Energy piles offer the opportunity to make dual use of our building foundations. As well as providing essential structural support to the overlying building, energy piles are also equipped with plastic heat transfer pipes to allow connection to a ground source heat pump system. In this way the foundations can also contribute to the renewable heating and cooling of the building.
The first energy piles were constructed in northern Europe in the 1980’s. Despite this important innovation uptake of the technology has been slow in many cases. This has related both to energy prices (e.g in the UK) and also to the typical hurdles related to innovation: lack of design codes, lack of experience and lack of long term performance validation. Yet energy piles are well placed to reduce domestic and commercial energy bills. For example, in Europe typically half of all energy use is related to space heating and cooling of buildings.
This presentation will take a look at the development of energy piles, including common construction practices. It will consider current barriers to uptake and examine ongoing research which is aiming to enable more efficient design and testing and hence break down those barriers.
About Dr Fleur Loveridge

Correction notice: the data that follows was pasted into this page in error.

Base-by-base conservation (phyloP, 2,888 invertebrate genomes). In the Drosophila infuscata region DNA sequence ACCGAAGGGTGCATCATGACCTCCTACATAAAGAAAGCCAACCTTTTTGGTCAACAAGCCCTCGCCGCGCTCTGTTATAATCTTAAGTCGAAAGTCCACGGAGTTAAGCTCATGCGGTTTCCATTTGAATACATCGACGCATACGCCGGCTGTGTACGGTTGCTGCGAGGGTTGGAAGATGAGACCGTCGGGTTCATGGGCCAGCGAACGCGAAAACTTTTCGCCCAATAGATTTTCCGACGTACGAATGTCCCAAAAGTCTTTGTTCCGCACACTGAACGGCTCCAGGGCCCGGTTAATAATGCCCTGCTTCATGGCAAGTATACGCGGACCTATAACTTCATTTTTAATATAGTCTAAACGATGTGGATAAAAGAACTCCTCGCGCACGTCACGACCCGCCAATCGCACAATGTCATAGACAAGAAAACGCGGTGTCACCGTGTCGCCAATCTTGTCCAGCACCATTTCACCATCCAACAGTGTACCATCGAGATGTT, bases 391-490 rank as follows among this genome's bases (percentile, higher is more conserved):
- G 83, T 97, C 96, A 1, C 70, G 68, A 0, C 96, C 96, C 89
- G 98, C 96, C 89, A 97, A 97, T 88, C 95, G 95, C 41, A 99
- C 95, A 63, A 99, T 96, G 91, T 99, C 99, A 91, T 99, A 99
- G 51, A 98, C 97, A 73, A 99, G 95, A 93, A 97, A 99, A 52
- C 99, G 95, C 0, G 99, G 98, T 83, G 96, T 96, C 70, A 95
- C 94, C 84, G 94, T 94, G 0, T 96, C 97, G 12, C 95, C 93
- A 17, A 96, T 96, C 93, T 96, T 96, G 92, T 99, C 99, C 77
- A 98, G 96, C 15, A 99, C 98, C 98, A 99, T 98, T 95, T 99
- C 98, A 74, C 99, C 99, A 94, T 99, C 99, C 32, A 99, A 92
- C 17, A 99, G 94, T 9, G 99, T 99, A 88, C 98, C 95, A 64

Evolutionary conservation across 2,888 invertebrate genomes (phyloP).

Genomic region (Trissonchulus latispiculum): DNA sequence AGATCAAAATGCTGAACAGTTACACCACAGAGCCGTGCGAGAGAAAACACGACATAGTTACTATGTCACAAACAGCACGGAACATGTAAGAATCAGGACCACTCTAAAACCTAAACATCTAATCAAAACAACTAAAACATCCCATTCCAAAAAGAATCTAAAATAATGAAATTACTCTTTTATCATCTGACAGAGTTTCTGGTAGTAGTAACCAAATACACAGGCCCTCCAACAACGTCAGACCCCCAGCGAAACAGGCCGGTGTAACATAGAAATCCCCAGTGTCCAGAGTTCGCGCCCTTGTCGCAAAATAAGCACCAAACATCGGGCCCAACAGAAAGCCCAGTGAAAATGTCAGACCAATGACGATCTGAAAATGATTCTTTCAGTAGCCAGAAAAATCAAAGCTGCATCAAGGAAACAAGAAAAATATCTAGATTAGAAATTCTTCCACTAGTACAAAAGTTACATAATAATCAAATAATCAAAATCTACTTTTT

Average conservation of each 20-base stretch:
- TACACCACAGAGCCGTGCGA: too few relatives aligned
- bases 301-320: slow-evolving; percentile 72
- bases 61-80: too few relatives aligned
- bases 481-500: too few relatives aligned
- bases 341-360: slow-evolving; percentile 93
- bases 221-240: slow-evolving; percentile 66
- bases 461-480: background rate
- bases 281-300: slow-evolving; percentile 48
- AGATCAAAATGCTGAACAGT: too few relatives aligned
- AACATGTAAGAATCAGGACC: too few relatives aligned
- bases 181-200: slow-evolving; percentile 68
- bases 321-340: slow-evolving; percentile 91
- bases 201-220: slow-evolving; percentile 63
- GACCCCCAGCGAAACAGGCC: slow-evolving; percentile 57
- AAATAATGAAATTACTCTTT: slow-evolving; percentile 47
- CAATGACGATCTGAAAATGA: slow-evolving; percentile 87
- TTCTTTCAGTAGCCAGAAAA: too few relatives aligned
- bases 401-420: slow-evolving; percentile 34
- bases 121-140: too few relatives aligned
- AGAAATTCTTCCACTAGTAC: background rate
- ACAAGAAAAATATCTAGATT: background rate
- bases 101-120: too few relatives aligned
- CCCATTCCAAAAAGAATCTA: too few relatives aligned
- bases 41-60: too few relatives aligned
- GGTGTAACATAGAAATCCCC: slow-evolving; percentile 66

Dr Fleur Loveridge is a Royal Academy of Engineering Research Fellow and a Lecturer in Geomechanics at the University of Southampton. She works on the thermal behaviour of ground heat exchangers and the soils and rocks surrounding them, with a particular interest in energy piles and other thermo-active geotechnical structures. Prior to her return to academia Fleur spent nine years working as a consultant in geotechnical engineering, mainly at Mott MacDonald and before then Babtie Group. Her work included investigation, design and construction supervision for a variety of infrastructure schemes and applied research and development projects. Fleur is a Chartered Engineer and a Chartered Geologist. She was a contributing author to the Ground Source Heat Pump Association Thermal Pile Standard.
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